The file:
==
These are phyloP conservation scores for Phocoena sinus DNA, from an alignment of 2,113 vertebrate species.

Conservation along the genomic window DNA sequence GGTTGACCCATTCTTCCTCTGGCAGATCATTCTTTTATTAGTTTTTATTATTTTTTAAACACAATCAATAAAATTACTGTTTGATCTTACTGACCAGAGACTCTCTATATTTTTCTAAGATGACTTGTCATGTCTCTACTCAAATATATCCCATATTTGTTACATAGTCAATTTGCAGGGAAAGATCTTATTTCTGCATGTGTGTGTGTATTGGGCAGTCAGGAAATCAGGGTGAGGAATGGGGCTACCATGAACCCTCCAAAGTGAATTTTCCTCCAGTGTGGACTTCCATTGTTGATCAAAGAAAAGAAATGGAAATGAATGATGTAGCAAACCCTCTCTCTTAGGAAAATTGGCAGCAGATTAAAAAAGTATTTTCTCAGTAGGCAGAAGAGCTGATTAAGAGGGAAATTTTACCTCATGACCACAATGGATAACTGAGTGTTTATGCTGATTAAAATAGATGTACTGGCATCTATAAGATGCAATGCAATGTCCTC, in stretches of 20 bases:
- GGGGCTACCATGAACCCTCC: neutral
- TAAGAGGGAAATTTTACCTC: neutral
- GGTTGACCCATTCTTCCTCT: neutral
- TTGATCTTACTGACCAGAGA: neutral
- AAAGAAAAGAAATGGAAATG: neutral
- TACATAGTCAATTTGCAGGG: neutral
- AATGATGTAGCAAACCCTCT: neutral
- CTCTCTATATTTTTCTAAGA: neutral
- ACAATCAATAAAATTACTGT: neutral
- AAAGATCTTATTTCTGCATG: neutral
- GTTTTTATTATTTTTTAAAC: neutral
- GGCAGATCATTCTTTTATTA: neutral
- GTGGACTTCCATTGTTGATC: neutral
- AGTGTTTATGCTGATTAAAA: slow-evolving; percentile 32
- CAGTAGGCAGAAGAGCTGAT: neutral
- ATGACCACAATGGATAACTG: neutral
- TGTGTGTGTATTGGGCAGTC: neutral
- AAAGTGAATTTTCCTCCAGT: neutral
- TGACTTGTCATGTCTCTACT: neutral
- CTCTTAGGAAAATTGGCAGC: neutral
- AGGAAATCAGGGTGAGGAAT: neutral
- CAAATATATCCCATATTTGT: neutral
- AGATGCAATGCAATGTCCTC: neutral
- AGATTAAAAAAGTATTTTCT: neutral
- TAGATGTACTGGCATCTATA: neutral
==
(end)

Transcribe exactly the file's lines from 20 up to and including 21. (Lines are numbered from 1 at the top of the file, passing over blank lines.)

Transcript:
- AAAGTGAATTTTCCTCCAGT: neutral
- TGACTTGTCATGTCTCTACT: neutral